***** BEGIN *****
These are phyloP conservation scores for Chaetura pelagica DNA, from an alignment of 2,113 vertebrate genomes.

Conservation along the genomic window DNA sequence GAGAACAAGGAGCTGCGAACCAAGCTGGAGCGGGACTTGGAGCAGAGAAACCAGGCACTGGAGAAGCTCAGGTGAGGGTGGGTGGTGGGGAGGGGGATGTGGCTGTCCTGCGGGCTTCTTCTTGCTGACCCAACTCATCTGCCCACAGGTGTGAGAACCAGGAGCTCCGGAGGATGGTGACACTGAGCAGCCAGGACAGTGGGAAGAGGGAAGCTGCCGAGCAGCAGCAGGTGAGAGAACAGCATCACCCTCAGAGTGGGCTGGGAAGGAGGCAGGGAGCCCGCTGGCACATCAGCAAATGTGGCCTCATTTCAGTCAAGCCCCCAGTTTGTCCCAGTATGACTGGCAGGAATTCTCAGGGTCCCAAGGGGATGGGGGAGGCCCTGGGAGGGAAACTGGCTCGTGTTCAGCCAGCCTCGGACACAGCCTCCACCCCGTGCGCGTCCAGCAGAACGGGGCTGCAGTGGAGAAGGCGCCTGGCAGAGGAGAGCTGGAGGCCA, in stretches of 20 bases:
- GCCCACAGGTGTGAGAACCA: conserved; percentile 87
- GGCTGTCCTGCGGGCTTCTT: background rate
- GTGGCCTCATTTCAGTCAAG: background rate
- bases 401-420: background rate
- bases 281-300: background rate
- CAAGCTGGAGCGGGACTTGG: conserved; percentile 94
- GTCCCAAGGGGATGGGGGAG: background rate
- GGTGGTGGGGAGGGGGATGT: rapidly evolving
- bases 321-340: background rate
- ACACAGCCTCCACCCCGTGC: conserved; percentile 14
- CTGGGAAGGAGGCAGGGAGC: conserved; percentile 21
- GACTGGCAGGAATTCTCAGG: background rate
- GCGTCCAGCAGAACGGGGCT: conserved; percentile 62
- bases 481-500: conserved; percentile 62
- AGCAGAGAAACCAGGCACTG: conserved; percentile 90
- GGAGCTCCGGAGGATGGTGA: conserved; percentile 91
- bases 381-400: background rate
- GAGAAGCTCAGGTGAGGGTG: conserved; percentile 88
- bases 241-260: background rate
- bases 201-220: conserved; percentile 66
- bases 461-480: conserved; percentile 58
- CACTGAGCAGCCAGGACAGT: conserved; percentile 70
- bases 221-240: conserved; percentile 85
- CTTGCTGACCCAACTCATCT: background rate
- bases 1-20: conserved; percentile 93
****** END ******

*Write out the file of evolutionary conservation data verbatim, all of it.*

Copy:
These are phyloP conservation scores for Chaetura pelagica DNA, from an alignment of 2,113 vertebrate genomes.

Conservation along the genomic window DNA sequence GAGAACAAGGAGCTGCGAACCAAGCTGGAGCGGGACTTGGAGCAGAGAAACCAGGCACTGGAGAAGCTCAGGTGAGGGTGGGTGGTGGGGAGGGGGATGTGGCTGTCCTGCGGGCTTCTTCTTGCTGACCCAACTCATCTGCCCACAGGTGTGAGAACCAGGAGCTCCGGAGGATGGTGACACTGAGCAGCCAGGACAGTGGGAAGAGGGAAGCTGCCGAGCAGCAGCAGGTGAGAGAACAGCATCACCCTCAGAGTGGGCTGGGAAGGAGGCAGGGAGCCCGCTGGCACATCAGCAAATGTGGCCTCATTTCAGTCAAGCCCCCAGTTTGTCCCAGTATGACTGGCAGGAATTCTCAGGGTCCCAAGGGGATGGGGGAGGCCCTGGGAGGGAAACTGGCTCGTGTTCAGCCAGCCTCGGACACAGCCTCCACCCCGTGCGCGTCCAGCAGAACGGGGCTGCAGTGGAGAAGGCGCCTGGCAGAGGAGAGCTGGAGGCCA, in stretches of 20 bases:
- GCCCACAGGTGTGAGAACCA: conserved; percentile 87
- GGCTGTCCTGCGGGCTTCTT: background rate
- GTGGCCTCATTTCAGTCAAG: background rate
- bases 401-420: background rate
- bases 281-300: background rate
- CAAGCTGGAGCGGGACTTGG: conserved; percentile 94
- GTCCCAAGGGGATGGGGGAG: background rate
- GGTGGTGGGGAGGGGGATGT: rapidly evolving
- bases 321-340: background rate
- ACACAGCCTCCACCCCGTGC: conserved; percentile 14
- CTGGGAAGGAGGCAGGGAGC: conserved; percentile 21
- GACTGGCAGGAATTCTCAGG: background rate
- GCGTCCAGCAGAACGGGGCT: conserved; percentile 62
- bases 481-500: conserved; percentile 62
- AGCAGAGAAACCAGGCACTG: conserved; percentile 90
- GGAGCTCCGGAGGATGGTGA: conserved; percentile 91
- bases 381-400: background rate
- GAGAAGCTCAGGTGAGGGTG: conserved; percentile 88
- bases 241-260: background rate
- bases 201-220: conserved; percentile 66
- bases 461-480: conserved; percentile 58
- CACTGAGCAGCCAGGACAGT: conserved; percentile 70
- bases 221-240: conserved; percentile 85
- CTTGCTGACCCAACTCATCT: background rate
- bases 1-20: conserved; percentile 93